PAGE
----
Then there's the PokéWalker. Discard any preconceptions you might have that this is some cheap gimmick employed by Nintendo to sell a few more copies of the game; the device is pure genius. Shaped and coloured like the iconic pokéball, the device combines a pedometer with a Tamogotchi, prompting players to take their Pokémon out into the real world, where they'll gain experience through walking. Based on how many steps you take, Watts are accumulated, which can be used to catch wild Pokémon and exchange for new items. These can then be brought back into the main game whenever you decide to give your legs a rest. You can even connect to another PokéWalker to let your Pokémon socialise with a friend's. It's all as clever as it sounds, and far and away the best addition to the game.
The combined effect of seeing your Pokémon trot along behind you in the main game, and being able to take them into the real world via the PokéWalker is inspiring stuff. Never before has a Pokémon game allowed players to assume the role of a Pokémon trainer so realistically. Believe it or not, I feel genuine attachment toward my team of pocket-monsters. Apollo, Starbuck, Dr. Baltar, Boomer, Caprica 6 and The Chief (yes, Battlestar Galactica is my inspiration for names this time around) are all very dear to me. In fact, Starbuck, my prized Crobat, has joined me on several trips to the pub now, and transferring her to the PokéWalker before I leave the house is quickly becoming second nature.
As always, the multiplayer is where the hardcore will get their kicks. Setting a date and training towards the poké-battle to end all others is still one of the most addictive parts of the Pokémon experience. The Elite Four are pussycats in comparison to some of the opponents you're likely to face in the real world, and this is where the game really proves how deep it is. Putting together the perfect team to defeat your rival in real life is where the hours really start piling up, and extends the already hefty lifespan of the game further. Multiplayer has been made all the easier since WiFi banished link cables to the ever growing pile of redundant gaming peripherals. You can now fight friends and trade critters with players around the world, as well as over local WiFi.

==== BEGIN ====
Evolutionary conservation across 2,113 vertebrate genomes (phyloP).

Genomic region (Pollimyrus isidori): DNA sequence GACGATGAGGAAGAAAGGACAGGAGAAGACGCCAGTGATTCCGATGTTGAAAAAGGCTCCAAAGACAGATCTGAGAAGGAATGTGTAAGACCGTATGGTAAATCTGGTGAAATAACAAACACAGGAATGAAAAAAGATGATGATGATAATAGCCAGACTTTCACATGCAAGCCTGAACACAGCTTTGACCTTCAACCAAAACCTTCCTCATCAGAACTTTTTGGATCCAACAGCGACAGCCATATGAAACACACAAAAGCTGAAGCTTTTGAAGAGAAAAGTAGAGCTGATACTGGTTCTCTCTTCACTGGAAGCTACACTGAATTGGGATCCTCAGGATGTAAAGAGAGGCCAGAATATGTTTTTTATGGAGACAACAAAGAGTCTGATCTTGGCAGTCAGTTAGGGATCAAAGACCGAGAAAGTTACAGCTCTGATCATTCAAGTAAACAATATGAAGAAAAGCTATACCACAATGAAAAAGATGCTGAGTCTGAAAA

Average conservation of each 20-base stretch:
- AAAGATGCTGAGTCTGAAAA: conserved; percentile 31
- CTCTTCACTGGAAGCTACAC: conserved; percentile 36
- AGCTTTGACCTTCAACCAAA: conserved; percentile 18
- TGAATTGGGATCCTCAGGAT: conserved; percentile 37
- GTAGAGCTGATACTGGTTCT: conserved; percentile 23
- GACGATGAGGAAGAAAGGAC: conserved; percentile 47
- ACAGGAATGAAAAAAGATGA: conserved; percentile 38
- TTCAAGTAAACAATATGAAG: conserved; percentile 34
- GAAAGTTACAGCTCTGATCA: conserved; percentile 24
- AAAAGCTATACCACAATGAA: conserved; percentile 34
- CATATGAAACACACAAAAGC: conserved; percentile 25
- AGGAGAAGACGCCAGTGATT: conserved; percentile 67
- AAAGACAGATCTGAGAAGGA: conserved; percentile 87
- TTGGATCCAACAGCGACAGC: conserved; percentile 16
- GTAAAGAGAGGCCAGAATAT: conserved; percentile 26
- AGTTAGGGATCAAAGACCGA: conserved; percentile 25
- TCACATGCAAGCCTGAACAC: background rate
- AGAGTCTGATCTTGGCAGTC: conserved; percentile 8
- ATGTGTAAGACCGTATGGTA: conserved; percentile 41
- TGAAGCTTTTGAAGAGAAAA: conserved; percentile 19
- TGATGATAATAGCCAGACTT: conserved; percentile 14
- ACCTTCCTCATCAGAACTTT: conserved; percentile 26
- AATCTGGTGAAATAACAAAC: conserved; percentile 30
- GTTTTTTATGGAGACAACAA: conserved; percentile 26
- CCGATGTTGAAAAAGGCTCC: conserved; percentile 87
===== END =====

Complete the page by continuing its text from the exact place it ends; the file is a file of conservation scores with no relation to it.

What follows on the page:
Just as with Diamond and Pearl, players can migrate their Pokémon from previous games in the GBA series. Anything from Fire Red, Leaf Green, Ruby, Pearl and Emerald can be brought into the new games, but must first be caught again in the Pal Park. For the avid Pokémon collector, HeartGold and SoulSilver are the most comprehensive games in the series yet, with some 493 monsters to catch and collect. Most of these can be caught in Johto and Kanto, but those that can't (including the Sinnoh starters) can be traded from Diamond and Pearl.
The kids that grew up with the original Pokémon games are now in their twenties, but the mechanics at the heart of each game are just as appealing to the seasoned RPG veteran as they are to your six year-old cousin. The odd looks and raised eyebrows that come with playing a Pokémon game are wholly undeserved. Of course bringing your Pikachu to the pub doesn't help matters, but the fact remains that Pokémon is far more than a mere kids game. The role-playing mechanics are in-depth, there are hundreds of hours of gameplay on offer and the game boasts some of most innovative use of multiplayer connectivity ever seen in video games.
The only thing preventing the game from reaching the lofty heights of double digits is familiarity; the game is distressingly similar to all those that have come before it. This isn't necessarily a bad thing depending on your perspective, as HeartGold and SoulSilver are the most refined and well polished games yet to grace the series. It does, however, reinforce the fact that GameFreak need to reinvent the wheel for the fifth generation of games. With HeartGold and SoulSlver the Pokémon series has reached a point where it can't get any better. It's like a level 100 Pikachu; it's as good as it can possibly be, but it's probably about time it evolved already.